3 to 9 September: Ninety-nine problems, but a rate hike ain’t one

Turmoil in the EM universe will probably continue this week, as none of the countries that triggered the risk-averse global market sentiment and meltdown in the EM universe have dealt with their idiosyncratic issues just yet. In other words, neither the Argentine, nor the Turkish authorities have addressed the issues of their respective economies in an appropriate manner. In addition, unresolved trade discussions between the US and the rest of the world continue to weigh on global market sentiment. As a result, behaviour of market players is likely to remain rather risk-averse, which could mean that EM asset prices will keep sliding before they bounce back. Due to the idiosyncratic nature of the meltdown triggers within the EM universe, markets will remain policy- and event-driven rather than fully focusing on the classic economic diary, since there are plenty of individual stories to follow:

  • Argentina will continue to muddle through these hectic times, as the country’s government is yet to deliver a comprehensive package that is acceptable by the IMF in lieu of financial assistance.
  • Meanwhile, there are speculations in the market that the Turkish central bank might deliver a rate hike this week. However, even a massive rate hike would not be enough to restore Turkey’s macroeconomic stability, as the confidence in the Turkish political leadership’s willingness to bring appropriate measures is strongly doubted.
  • Furthermore, Brazilian market sentiment and asset prices will be continued to be strongly influenced by political news flow and polls, as time passes until the Presidential election in October.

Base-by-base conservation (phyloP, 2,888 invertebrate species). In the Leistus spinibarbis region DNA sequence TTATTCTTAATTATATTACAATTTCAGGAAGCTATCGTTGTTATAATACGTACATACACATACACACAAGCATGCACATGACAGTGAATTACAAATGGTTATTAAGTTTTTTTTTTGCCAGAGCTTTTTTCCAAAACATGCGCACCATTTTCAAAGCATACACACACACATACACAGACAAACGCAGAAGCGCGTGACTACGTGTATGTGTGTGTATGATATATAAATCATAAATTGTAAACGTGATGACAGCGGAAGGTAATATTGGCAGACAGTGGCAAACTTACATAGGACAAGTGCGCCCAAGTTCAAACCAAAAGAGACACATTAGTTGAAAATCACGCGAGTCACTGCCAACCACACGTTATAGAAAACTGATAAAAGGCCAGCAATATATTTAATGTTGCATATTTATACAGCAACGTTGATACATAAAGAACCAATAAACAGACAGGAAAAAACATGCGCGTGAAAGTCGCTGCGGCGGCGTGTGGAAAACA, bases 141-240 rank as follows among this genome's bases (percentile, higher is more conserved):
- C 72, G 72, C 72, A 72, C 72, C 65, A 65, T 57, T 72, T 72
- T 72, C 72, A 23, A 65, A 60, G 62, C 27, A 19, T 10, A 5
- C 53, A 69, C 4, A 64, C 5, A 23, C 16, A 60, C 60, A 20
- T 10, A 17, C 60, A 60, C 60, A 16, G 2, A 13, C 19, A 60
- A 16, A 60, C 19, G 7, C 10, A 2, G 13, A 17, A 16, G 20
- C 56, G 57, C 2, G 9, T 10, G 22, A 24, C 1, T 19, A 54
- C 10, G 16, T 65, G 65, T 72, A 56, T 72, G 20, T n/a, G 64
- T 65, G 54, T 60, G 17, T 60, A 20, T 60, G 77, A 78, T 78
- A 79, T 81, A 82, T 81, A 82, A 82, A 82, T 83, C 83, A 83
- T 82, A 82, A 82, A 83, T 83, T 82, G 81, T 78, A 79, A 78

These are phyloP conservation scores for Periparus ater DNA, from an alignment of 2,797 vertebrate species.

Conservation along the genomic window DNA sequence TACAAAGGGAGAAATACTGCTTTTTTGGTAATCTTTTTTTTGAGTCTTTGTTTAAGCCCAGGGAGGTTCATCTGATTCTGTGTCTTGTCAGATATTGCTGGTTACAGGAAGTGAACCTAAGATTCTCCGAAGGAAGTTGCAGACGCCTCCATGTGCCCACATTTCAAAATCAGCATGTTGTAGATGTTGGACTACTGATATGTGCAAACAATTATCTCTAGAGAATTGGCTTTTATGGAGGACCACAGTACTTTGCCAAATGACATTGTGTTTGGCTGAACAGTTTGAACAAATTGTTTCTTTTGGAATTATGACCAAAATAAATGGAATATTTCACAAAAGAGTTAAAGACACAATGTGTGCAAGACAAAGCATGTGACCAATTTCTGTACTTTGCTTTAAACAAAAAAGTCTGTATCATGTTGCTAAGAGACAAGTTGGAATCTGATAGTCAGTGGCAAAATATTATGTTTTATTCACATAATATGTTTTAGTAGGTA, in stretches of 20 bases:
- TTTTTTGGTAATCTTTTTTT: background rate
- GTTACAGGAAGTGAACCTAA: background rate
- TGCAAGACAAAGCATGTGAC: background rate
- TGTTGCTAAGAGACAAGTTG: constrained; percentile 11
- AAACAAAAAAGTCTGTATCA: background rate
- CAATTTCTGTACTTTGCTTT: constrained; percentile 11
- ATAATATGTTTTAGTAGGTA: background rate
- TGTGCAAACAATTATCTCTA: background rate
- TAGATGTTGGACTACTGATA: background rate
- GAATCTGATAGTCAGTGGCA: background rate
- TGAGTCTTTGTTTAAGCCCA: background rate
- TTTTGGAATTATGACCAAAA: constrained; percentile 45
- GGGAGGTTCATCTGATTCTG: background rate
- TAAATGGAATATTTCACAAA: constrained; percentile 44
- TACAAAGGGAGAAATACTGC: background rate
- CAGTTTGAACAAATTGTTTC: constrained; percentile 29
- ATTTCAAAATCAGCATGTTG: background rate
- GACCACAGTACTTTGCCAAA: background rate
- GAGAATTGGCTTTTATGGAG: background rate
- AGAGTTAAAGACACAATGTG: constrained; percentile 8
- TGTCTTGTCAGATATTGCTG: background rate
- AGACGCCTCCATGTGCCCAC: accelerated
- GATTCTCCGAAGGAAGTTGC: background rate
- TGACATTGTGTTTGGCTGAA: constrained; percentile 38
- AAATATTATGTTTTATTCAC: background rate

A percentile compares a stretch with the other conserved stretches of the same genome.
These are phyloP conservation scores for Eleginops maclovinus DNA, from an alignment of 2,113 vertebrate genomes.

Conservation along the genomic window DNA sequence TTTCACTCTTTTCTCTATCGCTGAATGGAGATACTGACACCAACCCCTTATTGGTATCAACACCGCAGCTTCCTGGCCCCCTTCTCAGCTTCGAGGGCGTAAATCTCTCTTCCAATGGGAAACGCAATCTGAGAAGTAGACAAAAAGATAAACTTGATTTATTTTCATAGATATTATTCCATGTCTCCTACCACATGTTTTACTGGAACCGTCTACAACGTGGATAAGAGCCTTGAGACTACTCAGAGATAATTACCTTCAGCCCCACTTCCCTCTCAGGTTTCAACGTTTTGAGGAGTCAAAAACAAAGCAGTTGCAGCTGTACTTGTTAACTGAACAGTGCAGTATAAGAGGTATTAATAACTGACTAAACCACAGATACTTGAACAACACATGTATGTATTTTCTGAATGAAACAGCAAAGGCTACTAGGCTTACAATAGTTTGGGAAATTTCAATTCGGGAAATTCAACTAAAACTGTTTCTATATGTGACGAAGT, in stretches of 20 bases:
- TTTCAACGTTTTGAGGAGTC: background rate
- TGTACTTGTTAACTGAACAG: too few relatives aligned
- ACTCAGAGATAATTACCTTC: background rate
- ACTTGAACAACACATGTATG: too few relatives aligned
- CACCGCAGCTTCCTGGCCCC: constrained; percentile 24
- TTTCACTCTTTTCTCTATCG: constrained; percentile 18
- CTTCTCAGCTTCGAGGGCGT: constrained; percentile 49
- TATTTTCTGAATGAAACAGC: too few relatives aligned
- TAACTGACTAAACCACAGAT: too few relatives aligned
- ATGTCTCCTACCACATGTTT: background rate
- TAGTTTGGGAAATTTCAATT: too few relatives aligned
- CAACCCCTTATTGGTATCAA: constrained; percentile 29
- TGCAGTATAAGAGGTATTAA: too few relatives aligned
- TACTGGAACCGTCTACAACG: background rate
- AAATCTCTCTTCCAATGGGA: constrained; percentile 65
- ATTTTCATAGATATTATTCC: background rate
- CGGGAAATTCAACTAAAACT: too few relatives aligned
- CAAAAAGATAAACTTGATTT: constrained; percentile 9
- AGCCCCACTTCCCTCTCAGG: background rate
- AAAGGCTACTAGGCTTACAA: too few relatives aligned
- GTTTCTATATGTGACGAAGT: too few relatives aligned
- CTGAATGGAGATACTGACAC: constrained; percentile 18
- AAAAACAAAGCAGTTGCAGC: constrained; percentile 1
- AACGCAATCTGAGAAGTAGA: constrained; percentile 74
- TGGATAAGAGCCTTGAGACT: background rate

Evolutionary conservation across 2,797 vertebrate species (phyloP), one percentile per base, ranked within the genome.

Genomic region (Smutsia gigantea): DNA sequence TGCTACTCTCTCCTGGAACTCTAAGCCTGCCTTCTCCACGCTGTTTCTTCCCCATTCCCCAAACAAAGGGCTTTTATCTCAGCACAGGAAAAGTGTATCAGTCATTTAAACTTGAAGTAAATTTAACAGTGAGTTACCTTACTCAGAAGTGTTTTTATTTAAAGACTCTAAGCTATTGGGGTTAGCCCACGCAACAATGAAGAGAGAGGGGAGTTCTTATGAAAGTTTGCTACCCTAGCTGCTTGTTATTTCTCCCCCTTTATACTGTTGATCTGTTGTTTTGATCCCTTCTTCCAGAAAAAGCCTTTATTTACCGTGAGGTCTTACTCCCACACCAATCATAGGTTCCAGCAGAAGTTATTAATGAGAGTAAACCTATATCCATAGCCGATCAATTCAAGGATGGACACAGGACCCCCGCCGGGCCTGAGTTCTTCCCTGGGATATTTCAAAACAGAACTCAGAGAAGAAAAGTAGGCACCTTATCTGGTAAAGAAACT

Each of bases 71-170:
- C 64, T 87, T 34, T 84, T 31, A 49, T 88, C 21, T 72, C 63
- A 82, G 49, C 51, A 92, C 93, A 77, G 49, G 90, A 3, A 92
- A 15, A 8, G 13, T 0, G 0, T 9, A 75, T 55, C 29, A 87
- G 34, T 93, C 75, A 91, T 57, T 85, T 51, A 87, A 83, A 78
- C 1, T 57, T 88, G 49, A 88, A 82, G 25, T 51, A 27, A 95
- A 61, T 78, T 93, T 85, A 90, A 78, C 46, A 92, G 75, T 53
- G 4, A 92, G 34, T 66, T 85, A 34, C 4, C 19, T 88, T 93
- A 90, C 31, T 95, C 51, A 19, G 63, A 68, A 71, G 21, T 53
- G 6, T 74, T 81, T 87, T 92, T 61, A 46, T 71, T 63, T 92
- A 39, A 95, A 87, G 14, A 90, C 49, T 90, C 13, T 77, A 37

• And of course, the US is yet to renew the NAFTA deal with Mexico and Canada, while trade negotiations with China seem to be stuck and a decision on tariffs on EU goods is yet to be announced.
  • Finally, Brexit talks continue between the UK and EU, which could further add to the worries of investors.

Looking ahead

In the context of the aforementioned sources of unpredictability and uncertainty, the European Central Bank holds its usual rate-setting meeting this week, where no rate changes are expected. President Draghi will probably argue for the need to terminate the asset purchase programme in December, as scheduled. However, the President will not have an easy task to retain the credibility of the ECB in light of weakening economic data in the Euro Area. During the week, the Federal Reserve in the US releases the Beige Book that should offer further clarity on the general state of the US economy.

The economic diary in Asia is relatively light this week, as only China will release a broad set of macroeconomic data from August that might re-affirm that the pro-active policies by the Chinese government were sufficient enough to offset the tariffs-induced weakness. In Latin America, the Argentine central bank is scheduled to hold a rate-setting meeting. However, it is very unlikely we hear any relevant announcements by the Argentine MPC this time, since it is very difficult to argue in favour of a higher policy rate (currently 60%). And finally, in Africa, Kenya and Egypt are scheduled to released Q2 GDP figures, while South Africa may publish high-frequency macro indicators from July. Egypt and Nigeria will reveal inflation from August, as well.

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